Corporation Control depends on stock ownership. If you have majority stock ownership, you are able to make policy decisions. Control is exercised through regular board of directors meetings and annual stockholders’ meetings. Records must be kept in order to document decisions made by the board of directors. Small, closely held corporations can operate more informally, but record keeping cannot be eliminated. Officers of a corporation can be liable to stockholders for improper actions.
 
Tax Considerations
Sole Proprietorship and Partnership: All net income is taxable to the sole proprietorship or to the partnership according to each partner’s share of ownership. Your tax rate depends on your income bracket. You may be able to deduct from your gross income some personal expenses that are directly related to your business. Some examples are:
• Personal car expenses to the extent used in the business
• A share of expenses if your business is located in your home
Corporation: There are two ways to tax a corporation: (1) as a straight corporation and (2) as a Subchapter S corporation.
As a straight corporation, profits are taxed at corporate rates that are graduated from 22% on the first $25,000 of income to 48% of income over $25,000. Salaries of officers are deductible expenses and therefore reduce corporate profit subject to income tax. However, salaries of officers are subject to individual income tax. If salaries appear too high, the IRS may treat the excess as a dividend. This means double taxation because the same money is taxed as a part of the corporate profit and as income to individuals.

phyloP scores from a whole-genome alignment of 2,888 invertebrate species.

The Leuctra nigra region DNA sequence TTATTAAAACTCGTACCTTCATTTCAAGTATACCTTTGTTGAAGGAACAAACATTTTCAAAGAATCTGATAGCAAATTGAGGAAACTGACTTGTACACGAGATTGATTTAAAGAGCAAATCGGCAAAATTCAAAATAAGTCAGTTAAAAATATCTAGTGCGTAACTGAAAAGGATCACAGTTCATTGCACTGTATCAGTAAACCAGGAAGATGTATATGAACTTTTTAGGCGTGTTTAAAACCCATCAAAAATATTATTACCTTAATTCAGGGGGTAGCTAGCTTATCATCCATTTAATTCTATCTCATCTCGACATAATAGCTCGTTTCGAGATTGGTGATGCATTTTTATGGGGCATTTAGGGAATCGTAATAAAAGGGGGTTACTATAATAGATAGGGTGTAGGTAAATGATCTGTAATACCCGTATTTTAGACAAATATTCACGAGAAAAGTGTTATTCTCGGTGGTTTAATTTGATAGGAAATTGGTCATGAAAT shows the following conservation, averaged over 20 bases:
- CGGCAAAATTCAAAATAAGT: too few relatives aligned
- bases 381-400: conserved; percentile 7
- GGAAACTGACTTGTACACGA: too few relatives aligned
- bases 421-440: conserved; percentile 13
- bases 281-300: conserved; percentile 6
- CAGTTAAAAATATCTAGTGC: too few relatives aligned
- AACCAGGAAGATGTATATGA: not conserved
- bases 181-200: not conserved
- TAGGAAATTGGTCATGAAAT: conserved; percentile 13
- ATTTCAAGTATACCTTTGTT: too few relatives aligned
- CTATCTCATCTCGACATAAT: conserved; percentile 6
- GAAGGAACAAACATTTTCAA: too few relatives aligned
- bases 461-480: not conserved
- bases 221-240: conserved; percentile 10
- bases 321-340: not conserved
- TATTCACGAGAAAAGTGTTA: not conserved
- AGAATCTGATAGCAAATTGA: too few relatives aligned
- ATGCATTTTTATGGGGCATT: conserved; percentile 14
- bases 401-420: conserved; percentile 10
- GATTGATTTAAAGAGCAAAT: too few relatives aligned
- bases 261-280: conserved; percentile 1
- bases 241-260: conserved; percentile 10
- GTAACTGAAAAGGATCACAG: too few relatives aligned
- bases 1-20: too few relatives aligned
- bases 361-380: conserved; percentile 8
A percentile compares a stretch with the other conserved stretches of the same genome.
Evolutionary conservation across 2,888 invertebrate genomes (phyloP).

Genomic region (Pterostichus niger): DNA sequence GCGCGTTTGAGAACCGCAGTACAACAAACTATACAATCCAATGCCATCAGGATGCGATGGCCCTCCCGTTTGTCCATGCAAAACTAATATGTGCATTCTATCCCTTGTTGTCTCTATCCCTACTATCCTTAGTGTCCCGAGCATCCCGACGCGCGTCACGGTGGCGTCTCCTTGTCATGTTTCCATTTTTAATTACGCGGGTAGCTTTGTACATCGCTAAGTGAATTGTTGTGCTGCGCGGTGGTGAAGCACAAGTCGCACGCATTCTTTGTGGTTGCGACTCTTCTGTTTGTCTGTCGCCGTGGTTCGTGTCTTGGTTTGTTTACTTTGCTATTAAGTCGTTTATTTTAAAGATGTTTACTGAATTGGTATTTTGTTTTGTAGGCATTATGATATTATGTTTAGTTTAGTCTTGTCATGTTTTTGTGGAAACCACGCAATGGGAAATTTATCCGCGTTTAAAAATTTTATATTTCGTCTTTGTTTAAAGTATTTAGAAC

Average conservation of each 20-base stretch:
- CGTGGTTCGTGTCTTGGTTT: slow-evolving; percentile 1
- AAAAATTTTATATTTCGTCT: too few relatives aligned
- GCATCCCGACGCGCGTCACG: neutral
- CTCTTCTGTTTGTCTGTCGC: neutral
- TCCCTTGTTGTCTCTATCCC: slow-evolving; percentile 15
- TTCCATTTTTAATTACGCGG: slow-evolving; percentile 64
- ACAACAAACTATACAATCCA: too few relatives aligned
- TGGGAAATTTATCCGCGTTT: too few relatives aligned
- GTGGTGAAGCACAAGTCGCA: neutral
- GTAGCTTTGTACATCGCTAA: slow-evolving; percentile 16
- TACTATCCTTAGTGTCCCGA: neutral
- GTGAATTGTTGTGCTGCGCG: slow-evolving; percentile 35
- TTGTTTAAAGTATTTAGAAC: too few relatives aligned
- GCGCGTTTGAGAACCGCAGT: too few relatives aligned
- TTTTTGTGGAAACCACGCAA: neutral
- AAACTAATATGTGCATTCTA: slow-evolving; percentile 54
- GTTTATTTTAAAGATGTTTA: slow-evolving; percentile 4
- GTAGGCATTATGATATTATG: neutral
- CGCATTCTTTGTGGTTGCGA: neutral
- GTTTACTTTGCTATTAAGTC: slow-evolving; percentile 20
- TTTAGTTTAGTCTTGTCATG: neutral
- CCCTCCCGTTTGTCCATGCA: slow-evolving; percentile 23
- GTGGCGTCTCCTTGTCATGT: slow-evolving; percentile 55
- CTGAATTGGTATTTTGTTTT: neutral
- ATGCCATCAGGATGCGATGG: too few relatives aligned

If you are a Subchapter S corporation, you are taxed in the same way as a sole proprietorship or partnership. In order to qualify as a Subchapter S corporation, you must meet the following requirements:
• Have individual shareholders
• Have not more than 10 shareholders
• Have no shareholders who are nonresident aliens
• Have only one class of stock
• Have not more than 80 percent of gross receipts from outside the United States
• Have not more than 20 percent of corporation gross receipts from royalties, rents, dividends, interest, annuities, and gains on sales or exchange of stock or securities.
 
Ability to Raise Capital
Sole Proprietorship and Partnership: The source of capital is usually limited to personal assets of the proprietor or partner. The ability to get credit depends on personal reputation of the proprietor or partners. Third parties cannot invest in the business without incurring responsibilities for business debts.
Corporation: A corporation can theoretically sell stock to raise capital. Practically speaking, there is no market for stock in small corporations, except through friends or relatives. You may be limited to the personal resources and credit of the owners.
Continuity of the Business